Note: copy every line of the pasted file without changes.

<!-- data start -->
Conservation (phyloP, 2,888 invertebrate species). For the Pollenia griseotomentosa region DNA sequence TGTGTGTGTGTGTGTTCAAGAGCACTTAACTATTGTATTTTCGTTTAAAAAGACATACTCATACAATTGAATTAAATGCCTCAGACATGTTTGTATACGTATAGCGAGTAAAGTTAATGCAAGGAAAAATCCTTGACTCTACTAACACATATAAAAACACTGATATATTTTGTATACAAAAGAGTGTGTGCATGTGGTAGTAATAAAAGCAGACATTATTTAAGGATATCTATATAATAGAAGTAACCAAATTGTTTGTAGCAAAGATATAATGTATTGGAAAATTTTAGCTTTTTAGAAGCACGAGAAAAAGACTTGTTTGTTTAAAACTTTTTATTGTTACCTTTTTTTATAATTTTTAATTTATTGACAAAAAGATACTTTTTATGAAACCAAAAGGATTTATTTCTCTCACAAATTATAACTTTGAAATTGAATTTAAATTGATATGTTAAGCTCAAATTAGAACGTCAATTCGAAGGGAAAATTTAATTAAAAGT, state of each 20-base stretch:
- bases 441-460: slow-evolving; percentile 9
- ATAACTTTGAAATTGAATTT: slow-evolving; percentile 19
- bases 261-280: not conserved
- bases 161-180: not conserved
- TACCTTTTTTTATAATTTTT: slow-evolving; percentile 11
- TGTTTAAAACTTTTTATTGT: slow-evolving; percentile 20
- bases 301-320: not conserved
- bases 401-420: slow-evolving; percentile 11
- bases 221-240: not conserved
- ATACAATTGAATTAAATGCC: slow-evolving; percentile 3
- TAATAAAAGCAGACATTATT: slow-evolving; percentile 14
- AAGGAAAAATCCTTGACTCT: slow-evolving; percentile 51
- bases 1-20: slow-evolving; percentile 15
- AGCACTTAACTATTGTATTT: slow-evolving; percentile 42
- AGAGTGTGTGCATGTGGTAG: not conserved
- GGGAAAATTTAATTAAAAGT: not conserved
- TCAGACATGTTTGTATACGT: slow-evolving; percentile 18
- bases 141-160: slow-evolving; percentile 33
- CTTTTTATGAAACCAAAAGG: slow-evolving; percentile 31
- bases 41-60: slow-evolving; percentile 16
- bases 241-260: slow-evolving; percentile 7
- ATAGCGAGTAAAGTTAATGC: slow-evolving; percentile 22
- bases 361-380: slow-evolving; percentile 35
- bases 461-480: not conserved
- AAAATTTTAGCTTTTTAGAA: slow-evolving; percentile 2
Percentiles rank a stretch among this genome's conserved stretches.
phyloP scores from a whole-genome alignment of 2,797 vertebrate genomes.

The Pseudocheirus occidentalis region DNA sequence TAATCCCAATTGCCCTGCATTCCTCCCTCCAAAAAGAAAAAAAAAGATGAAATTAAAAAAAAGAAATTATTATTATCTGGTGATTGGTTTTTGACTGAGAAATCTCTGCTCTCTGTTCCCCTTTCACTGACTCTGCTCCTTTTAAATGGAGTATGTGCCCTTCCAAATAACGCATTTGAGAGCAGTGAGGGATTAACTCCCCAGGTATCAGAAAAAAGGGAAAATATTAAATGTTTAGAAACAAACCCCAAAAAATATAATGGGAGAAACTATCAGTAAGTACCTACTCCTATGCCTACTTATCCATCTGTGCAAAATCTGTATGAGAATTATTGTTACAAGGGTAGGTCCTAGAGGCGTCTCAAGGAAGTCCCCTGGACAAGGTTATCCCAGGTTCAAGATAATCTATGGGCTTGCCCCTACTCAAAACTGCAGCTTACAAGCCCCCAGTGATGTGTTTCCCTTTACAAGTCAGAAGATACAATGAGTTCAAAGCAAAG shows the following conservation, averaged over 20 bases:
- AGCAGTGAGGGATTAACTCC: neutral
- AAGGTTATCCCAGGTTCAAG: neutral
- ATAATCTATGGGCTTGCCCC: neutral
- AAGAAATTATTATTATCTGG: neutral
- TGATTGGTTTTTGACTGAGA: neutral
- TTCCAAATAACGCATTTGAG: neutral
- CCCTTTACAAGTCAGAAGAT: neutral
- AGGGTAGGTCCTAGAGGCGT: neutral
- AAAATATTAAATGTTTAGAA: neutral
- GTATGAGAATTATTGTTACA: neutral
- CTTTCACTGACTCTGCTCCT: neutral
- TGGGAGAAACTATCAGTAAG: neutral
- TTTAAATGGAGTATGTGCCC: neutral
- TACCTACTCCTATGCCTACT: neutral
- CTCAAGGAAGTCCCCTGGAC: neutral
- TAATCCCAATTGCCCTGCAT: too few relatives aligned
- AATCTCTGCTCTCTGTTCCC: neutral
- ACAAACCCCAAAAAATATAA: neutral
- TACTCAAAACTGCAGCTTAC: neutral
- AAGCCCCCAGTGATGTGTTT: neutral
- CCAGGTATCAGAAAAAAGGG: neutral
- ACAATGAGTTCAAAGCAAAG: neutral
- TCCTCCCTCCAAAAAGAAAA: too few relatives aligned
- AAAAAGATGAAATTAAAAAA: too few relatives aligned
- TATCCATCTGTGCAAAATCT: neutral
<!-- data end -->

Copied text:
Conservation (phyloP, 2,888 invertebrate species). For the Pollenia griseotomentosa region DNA sequence TGTGTGTGTGTGTGTTCAAGAGCACTTAACTATTGTATTTTCGTTTAAAAAGACATACTCATACAATTGAATTAAATGCCTCAGACATGTTTGTATACGTATAGCGAGTAAAGTTAATGCAAGGAAAAATCCTTGACTCTACTAACACATATAAAAACACTGATATATTTTGTATACAAAAGAGTGTGTGCATGTGGTAGTAATAAAAGCAGACATTATTTAAGGATATCTATATAATAGAAGTAACCAAATTGTTTGTAGCAAAGATATAATGTATTGGAAAATTTTAGCTTTTTAGAAGCACGAGAAAAAGACTTGTTTGTTTAAAACTTTTTATTGTTACCTTTTTTTATAATTTTTAATTTATTGACAAAAAGATACTTTTTATGAAACCAAAAGGATTTATTTCTCTCACAAATTATAACTTTGAAATTGAATTTAAATTGATATGTTAAGCTCAAATTAGAACGTCAATTCGAAGGGAAAATTTAATTAAAAGT, state of each 20-base stretch:
- bases 441-460: slow-evolving; percentile 9
- ATAACTTTGAAATTGAATTT: slow-evolving; percentile 19
- bases 261-280: not conserved
- bases 161-180: not conserved
- TACCTTTTTTTATAATTTTT: slow-evolving; percentile 11
- TGTTTAAAACTTTTTATTGT: slow-evolving; percentile 20
- bases 301-320: not conserved
- bases 401-420: slow-evolving; percentile 11
- bases 221-240: not conserved
- ATACAATTGAATTAAATGCC: slow-evolving; percentile 3
- TAATAAAAGCAGACATTATT: slow-evolving; percentile 14
- AAGGAAAAATCCTTGACTCT: slow-evolving; percentile 51
- bases 1-20: slow-evolving; percentile 15
- AGCACTTAACTATTGTATTT: slow-evolving; percentile 42
- AGAGTGTGTGCATGTGGTAG: not conserved
- GGGAAAATTTAATTAAAAGT: not conserved
- TCAGACATGTTTGTATACGT: slow-evolving; percentile 18
- bases 141-160: slow-evolving; percentile 33
- CTTTTTATGAAACCAAAAGG: slow-evolving; percentile 31
- bases 41-60: slow-evolving; percentile 16
- bases 241-260: slow-evolving; percentile 7
- ATAGCGAGTAAAGTTAATGC: slow-evolving; percentile 22
- bases 361-380: slow-evolving; percentile 35
- bases 461-480: not conserved
- AAAATTTTAGCTTTTTAGAA: slow-evolving; percentile 2
Percentiles rank a stretch among this genome's conserved stretches.
phyloP scores from a whole-genome alignment of 2,797 vertebrate genomes.

The Pseudocheirus occidentalis region DNA sequence TAATCCCAATTGCCCTGCATTCCTCCCTCCAAAAAGAAAAAAAAAGATGAAATTAAAAAAAAGAAATTATTATTATCTGGTGATTGGTTTTTGACTGAGAAATCTCTGCTCTCTGTTCCCCTTTCACTGACTCTGCTCCTTTTAAATGGAGTATGTGCCCTTCCAAATAACGCATTTGAGAGCAGTGAGGGATTAACTCCCCAGGTATCAGAAAAAAGGGAAAATATTAAATGTTTAGAAACAAACCCCAAAAAATATAATGGGAGAAACTATCAGTAAGTACCTACTCCTATGCCTACTTATCCATCTGTGCAAAATCTGTATGAGAATTATTGTTACAAGGGTAGGTCCTAGAGGCGTCTCAAGGAAGTCCCCTGGACAAGGTTATCCCAGGTTCAAGATAATCTATGGGCTTGCCCCTACTCAAAACTGCAGCTTACAAGCCCCCAGTGATGTGTTTCCCTTTACAAGTCAGAAGATACAATGAGTTCAAAGCAAAG shows the following conservation, averaged over 20 bases:
- AGCAGTGAGGGATTAACTCC: neutral
- AAGGTTATCCCAGGTTCAAG: neutral
- ATAATCTATGGGCTTGCCCC: neutral
- AAGAAATTATTATTATCTGG: neutral
- TGATTGGTTTTTGACTGAGA: neutral
- TTCCAAATAACGCATTTGAG: neutral
- CCCTTTACAAGTCAGAAGAT: neutral
- AGGGTAGGTCCTAGAGGCGT: neutral
- AAAATATTAAATGTTTAGAA: neutral
- GTATGAGAATTATTGTTACA: neutral
- CTTTCACTGACTCTGCTCCT: neutral
- TGGGAGAAACTATCAGTAAG: neutral
- TTTAAATGGAGTATGTGCCC: neutral
- TACCTACTCCTATGCCTACT: neutral
- CTCAAGGAAGTCCCCTGGAC: neutral
- TAATCCCAATTGCCCTGCAT: too few relatives aligned
- AATCTCTGCTCTCTGTTCCC: neutral
- ACAAACCCCAAAAAATATAA: neutral
- TACTCAAAACTGCAGCTTAC: neutral
- AAGCCCCCAGTGATGTGTTT: neutral
- CCAGGTATCAGAAAAAAGGG: neutral
- ACAATGAGTTCAAAGCAAAG: neutral
- TCCTCCCTCCAAAAAGAAAA: too few relatives aligned
- AAAAAGATGAAATTAAAAAA: too few relatives aligned
- TATCCATCTGTGCAAAATCT: neutral